After the workshops, we some time until the after party to kill some time. So our group moved our vehicles closer to the after party location and grabbed some dinner at Raising Canes, one of my favorite fast food joints, then headed off to the 4th floor of the Shaw Center. Sadly I have never been there, but man what a great place for a get together. Great people, good food, and a wonderful view of the Mississippi River and Mississippi Bridge going to Port Allen.
Something I was excited about was meeting up with Creative South founder and huggable man Mike Jones. He is someone else who is kind, humble and wants to get to know more people in the industry. He has a way of bringing people together and making them feel welcome. Truly an extraordinary man. Something that took me back was he remembered our group from the previous week. He ran into so many people during Creative South, I would be surprised if he had gotten us mixed up with another group; but he didn't. What a guy!
Another person I was able to talk to briefly was Aaron Draplin and what a great guy. He has a pretty dry sense of humor to him, but he is such a strong voice for the industry. When I talked to him, we didn't talk about design a whole lot. Instead we talked about family. It was wonderful to see his close relationship with his family was similar to mine. The way he talked about his relationship with his father was the same way I talk about my mother. I love her with all of my heart and she always has my back, even when I don't have the greatest ideas. It was a great conversation to have with someone who has a similar relationship with their parents as I have with mine. The moral of that story is family will always have your back no matter what, so remember to love them.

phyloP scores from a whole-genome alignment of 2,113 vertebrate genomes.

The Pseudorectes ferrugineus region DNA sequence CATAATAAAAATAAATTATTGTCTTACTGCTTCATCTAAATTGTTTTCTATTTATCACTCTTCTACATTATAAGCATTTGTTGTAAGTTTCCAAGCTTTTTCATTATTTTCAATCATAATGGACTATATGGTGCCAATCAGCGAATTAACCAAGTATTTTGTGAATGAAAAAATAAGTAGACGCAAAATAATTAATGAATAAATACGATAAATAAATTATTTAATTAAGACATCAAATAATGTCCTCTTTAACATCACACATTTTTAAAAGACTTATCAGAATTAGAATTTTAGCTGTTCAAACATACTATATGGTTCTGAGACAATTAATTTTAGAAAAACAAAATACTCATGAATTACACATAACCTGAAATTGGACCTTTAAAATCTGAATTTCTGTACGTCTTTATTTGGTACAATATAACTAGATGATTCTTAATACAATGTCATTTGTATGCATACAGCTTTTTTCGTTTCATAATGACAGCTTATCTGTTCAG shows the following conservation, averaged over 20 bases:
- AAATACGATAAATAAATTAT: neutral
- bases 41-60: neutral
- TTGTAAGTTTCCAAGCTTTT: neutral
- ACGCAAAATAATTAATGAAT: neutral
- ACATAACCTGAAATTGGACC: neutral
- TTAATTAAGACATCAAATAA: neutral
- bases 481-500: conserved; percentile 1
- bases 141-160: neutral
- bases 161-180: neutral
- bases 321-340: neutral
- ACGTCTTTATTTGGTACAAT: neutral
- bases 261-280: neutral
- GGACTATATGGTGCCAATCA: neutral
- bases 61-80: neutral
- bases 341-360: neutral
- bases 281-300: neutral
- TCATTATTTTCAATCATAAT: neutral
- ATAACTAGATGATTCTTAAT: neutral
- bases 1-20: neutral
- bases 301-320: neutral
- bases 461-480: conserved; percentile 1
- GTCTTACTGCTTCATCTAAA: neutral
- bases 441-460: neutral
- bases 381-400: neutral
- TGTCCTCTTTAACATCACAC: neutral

Industry Print out of Austin, Texas came out and had us pull the squeegee for our Draplin prints. I even took a pull to get my print and these prints were pretty sweet (Thanks for getting this video Jonathan). I was so excited about the print, I somehow ended up on Draplin's Instagram. Everyone I knew was more excited about that than I was. After talking with him, I realized he's a down-to-earth guy how loves our industry like I do.
Day one of crop was jam packed day, filled with advise, knowledge and wonderful people. The first day really set a tone for this conference, and it started off strong. I'm looking forward to the second day.
Day 2: Let's talk
Who? Mike Jones!
Day two started off with running into some familiar faces before going into the Shaw Center to the lectures. Of which were my co-workers at my internship at North Oaks Medical Center. Pam, Brandi and Allison are not only beautiful ladies, but are inspirations as designers and professional women. It was wonderful seeing them again.
The first speaker to start of day two was Creative South's Mike Jones. By the way, it took me forever to understand "Who? Mike Jones!". A friend had to explain it to me and even then, I took a while for me to get it.
Mike was just as wonderful in his talk as he is in person. I told us great stories about how he came into the industry, life lessons and how Creative South came to be. His faith really astonished me. I rarely see people with strong, genuine faith and he pours his heart into it. He lives and breathes by it and lets it carry him though his career and life. He believes in serving others with his talents to better the world and he practices this wonderfully. Creative South is proof of that. He also makes everything he does personal. It drives him to give every project his all and helps him grow as a designer. I can relate because I try to practice the same methods. The only difference is I don't practice this in a healthy way. He is truly a kind man and if you ever get the chance to see him, don't hesitate to get a hug!
Be Free When Freelancing
The next speaker up was Ashlee Jones from New Orleans. No relation to Mike Jones! She's a lettering artist who freelances out of New Orleans. From what I saw, she primarily works with local business and restaurants in the area, as well as some custom chalk boards for weddings. She had such a great personality and was so funny in her deliver, even when it wasn't deliberate. She was also very straight forward with her process and what is required to be as success as a freelancer as she is.